So this is a blog I wrote last year that got a lot of play- I’ve updated it a little and wanted to re-post it. Enjoy and please let me know if you do not agree!!!
I will probably ruffle some feathers with this blog- but that is my exact intent… You may agree with some and you may disagree with some. Please feel free to open up a discussion with me, that’s the point.
I have been cruising around the web reading blogs, articles, websites, face book pages and everything else possible and I have noticed one common trend. I am seeing the Fitness world really pushing hard to “better themselves” and learn from each other. By learning from each others mistakes (and our own) we will only become better at what we do. I came up with the idea to list what I think the 11 most common mistakes Physical Therapist’s make on a daily basis and how to resolve them. Here we go from 11 to 1!
But FIRST- Let me say that I have made EVERY one of these mistakes, but it’s learning from them that makes us better.
11. Inconsistent Re-Evaluations…Re-evaluations every 30 days or 10-12 visits is essential to developing proper Physical Therapy routines for patients. If we are doing a good job, the patient should be progressing consistently and we need to see where their “new baselines are. In all actuality, we should be reassessing every visit the person comes in for. Everything manual technique, every movement should be used as a way to evaluate and determine progress.
10. No reasoning for developing certain exercises in a patients program…When I have students I tell them one simple thing: I do not care what exactly you do with your patient (to a certain extent) but have a REASON for what you are doing. Physical Therapy is NOT cookbook so create a program for the patient sitting in front of you! There is no such thing as a bad exercise but there DEFINTELY is a wrong exercise for the wrong person! Regress to Progress…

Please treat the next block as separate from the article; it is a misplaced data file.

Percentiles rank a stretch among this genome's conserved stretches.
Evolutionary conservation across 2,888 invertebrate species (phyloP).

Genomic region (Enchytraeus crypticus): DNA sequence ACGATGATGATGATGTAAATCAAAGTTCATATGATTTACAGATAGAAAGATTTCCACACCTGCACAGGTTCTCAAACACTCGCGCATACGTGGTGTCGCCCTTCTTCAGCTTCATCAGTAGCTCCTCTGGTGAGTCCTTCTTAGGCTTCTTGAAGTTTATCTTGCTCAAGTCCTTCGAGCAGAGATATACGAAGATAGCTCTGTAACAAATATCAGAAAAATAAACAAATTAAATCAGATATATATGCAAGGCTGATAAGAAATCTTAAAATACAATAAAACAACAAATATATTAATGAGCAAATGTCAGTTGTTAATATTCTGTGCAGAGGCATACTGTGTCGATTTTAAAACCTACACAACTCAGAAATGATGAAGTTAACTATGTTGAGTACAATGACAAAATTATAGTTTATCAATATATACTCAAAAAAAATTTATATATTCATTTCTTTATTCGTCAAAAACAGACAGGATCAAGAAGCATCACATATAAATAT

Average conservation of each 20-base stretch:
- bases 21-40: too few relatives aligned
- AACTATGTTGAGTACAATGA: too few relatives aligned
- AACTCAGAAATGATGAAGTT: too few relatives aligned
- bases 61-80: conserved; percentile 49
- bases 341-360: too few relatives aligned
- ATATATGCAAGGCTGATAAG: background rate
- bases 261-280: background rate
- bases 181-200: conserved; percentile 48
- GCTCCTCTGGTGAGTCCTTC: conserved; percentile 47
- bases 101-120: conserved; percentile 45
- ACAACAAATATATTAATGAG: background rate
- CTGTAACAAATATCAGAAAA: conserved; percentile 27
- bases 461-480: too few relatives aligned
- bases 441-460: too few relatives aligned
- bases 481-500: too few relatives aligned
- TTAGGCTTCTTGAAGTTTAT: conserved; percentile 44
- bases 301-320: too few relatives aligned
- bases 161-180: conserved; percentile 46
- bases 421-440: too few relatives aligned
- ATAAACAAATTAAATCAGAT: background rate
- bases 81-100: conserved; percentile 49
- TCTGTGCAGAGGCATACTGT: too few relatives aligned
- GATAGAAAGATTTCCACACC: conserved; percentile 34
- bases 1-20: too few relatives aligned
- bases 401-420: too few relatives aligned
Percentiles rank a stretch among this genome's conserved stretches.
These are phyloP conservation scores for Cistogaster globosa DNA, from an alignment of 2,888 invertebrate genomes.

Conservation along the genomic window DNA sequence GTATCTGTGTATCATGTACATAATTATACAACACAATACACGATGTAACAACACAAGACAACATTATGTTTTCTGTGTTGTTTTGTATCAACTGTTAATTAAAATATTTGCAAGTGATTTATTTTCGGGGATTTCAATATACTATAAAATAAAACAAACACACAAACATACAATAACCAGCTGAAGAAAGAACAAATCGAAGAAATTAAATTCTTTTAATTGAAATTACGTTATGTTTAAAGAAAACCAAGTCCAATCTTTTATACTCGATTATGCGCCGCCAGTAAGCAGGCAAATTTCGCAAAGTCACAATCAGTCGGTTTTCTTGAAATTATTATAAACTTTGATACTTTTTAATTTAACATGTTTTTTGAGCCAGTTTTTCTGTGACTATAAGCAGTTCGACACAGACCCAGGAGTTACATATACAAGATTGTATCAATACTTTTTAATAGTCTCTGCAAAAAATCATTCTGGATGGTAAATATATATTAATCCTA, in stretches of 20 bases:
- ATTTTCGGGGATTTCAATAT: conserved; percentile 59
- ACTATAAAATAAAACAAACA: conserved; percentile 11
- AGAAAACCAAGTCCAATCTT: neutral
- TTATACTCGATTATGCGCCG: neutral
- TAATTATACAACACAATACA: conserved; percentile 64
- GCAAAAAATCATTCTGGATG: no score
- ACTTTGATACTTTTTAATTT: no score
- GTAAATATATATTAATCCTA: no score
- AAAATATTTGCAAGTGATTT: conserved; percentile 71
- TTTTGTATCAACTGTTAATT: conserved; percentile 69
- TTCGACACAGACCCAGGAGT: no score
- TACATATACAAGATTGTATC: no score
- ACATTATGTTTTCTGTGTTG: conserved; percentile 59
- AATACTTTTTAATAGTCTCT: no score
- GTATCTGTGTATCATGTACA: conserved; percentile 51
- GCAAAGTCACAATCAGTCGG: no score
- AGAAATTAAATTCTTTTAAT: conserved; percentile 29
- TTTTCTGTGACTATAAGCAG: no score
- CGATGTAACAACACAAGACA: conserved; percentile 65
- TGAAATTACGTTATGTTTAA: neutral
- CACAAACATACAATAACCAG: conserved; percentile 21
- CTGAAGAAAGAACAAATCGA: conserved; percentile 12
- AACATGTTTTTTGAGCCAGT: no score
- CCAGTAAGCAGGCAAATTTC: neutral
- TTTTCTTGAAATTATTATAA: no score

9. Have the blinders on to other professions…I believe in chiropractic care, I believe in acupuncture, I believe in strength and conditioning, I believe in anything that works. PT’s have a tendency sometimes to only believe in what they do. If you do not have a Strength and Conditioning background, don’t pretend to be a strength coach. Working together with other professions will only make you better as a practitioner and it will only help your patients get better faster and more effectively!
8. PT’s tend to call themselves “Mulligan” Therapists, “Mckenzie” Therapists, “Maitland”, etc… Using tools and not the Tool box…This bothers me a a lot. Be your OWN therapist. Yes we must learn from others but there are pros and cons to each tool we use. A GREAT therapist knows how to use the tools to work with each specific patient. A GREAT therapist also never stops learning and never stops putting another tool into their box.
7. Utilization of Modalities for time killers or because it can be billed for…Do I even need to explain this one. If you know me; you know I hate utilizing modalities such as E-Stim and Ultrasound. If I need to explain this one to you then you probably fall into a lot of these categories I’m discussing. There is a time and place for Electrical Stim but US; I’ll battle anyone on this. Steel cage death match anyone?